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Trade Liberalization and Embedded Institutional Reform: Evidence from Chinese Exporters

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  • Amit K. Khandelwal
  • Peter K. Schott
  • Shang-Jin Wei

Abstract

If trade barriers are managed by inefficient institutions, trade liberalization can lead to greater-than-expected gains. We examine Chinese textile and clothing exports before and after the elimination of externally imposed export quotas. We find that the surge in export value and decline in export prices following quota removal is driven by net entry, and show that this dominance is inconsistent with use of a productivity-based allocation of quota licenses by the Chinese government. Our counterfactual implies that elimination of misallocated quotas raised the overall productivity gain of quota removal by 28 percent.

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Paper provided by National Bureau of Economic Research, Inc in its series NBER Working Papers with number 17524.

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Date of creation: Oct 2011
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Publication status: published as Amit K. Khandelwal & Peter K. Schott & Shang-Jin Wei, 2013. "Trade Liberalization and Embedded Institutional Reform: Evidence from Chinese Exporters," American Economic Review, American Economic Association, vol. 103(6), pages 2169-95, October.
Handle: RePEc:nbr:nberwo:17524

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Citations

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Cited by:
  1. Dhritiman Bhattacharya & Nezih Guner & Gustavo Ventura, 2012. "Distortions, Endogenous Managerial Skills and Productivity Differences," Working Papers 673, Barcelona Graduate School of Economics.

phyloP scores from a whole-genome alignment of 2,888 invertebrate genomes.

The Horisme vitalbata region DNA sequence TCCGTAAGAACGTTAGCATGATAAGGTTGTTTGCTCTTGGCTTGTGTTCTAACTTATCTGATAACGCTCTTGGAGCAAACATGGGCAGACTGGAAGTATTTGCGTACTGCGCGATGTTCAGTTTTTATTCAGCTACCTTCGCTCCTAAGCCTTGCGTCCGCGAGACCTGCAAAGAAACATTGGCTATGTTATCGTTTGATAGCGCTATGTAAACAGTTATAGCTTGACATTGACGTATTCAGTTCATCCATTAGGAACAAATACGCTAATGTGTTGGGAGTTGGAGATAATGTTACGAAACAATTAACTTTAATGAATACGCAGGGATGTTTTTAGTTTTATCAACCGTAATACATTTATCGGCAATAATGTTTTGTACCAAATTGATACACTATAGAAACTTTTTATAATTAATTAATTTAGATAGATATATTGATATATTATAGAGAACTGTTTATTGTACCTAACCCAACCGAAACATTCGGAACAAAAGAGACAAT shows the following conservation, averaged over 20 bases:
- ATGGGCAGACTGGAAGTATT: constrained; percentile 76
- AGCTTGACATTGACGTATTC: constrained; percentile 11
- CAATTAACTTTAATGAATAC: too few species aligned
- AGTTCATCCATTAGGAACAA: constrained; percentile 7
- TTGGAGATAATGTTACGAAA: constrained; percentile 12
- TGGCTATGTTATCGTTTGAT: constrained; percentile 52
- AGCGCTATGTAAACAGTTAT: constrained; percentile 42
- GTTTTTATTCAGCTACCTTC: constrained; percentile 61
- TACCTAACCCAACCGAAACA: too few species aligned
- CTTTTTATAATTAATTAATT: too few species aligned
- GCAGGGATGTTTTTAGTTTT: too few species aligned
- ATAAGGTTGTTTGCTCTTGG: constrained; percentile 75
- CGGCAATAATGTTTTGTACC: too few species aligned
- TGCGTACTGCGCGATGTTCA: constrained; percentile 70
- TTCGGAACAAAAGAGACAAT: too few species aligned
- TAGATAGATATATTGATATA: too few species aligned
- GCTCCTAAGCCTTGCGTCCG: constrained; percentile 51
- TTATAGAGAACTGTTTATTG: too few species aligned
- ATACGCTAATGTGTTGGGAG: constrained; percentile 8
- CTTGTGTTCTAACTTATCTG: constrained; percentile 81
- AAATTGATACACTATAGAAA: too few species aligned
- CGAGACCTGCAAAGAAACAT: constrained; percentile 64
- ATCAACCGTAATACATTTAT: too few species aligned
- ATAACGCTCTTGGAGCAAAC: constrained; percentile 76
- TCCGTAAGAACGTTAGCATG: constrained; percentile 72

2. Ling Feng & Zhiyuan Li & Deborah L. Swenson, 2012. "The Connection between Imported Intermediate Inputs and Exports: Evidence from Chinese Firms," IAW Discussion Papers 86, Institut für Angewandte Wirtschaftsforschung (IAW).
  3. Alfonso Irarrazabal & Andreas Moxnes & Luca David Opromolla, 2013. "The Tip of the Iceberg: A Quantitative Framework for Estimating Trade Costs," NBER Working Papers 19236, National Bureau of Economic Research, Inc.
  4. Martin, Julien & Mejean, Isabelle, 2014. "Low-wage country competition and the quality content of high-wage country exports," Journal of International Economics, Elsevier, vol. 93(1), pages 140-152.
  5. Fabrice Defever & Benedikt Heid & Mario Larch, 2011. "Spatial Exporters," CEP Discussion Papers dp1100, Centre for Economic Performance, LSE.
  6. Nicholas Bloom & Paul Romer & Stephen Terry & John Van Reenen, 2014. "Trapped Factors and China's Impact on Global Growth," CEP Discussion Papers dp1261, Centre for Economic Performance, LSE.
  7. Vivian Yue & Jiandong Ju, 2013. "A Unified Model of Structural Adjustments and International Trade: Theory and Evidence from China," 2013 Meeting Papers 859, Society for Economic Dynamics.
  8. Patrick Conway & Marco Fugazza & M. Kerem Yuksel, 2013. "TURKISH ENTERPRISE-LEVEL RESPONSE TO FOREIGN TRADE LIBERALIZATION: The Removal of Agreements on Textiles and Clothing Quotas," UNCTAD Blue Series Papers 59, United Nations Conference on Trade and Development.
  9. Colantone, Italo & Crinò, Rosario, 2014. "New imported inputs, new domestic products," Journal of International Economics, Elsevier, vol. 92(1), pages 147-165.

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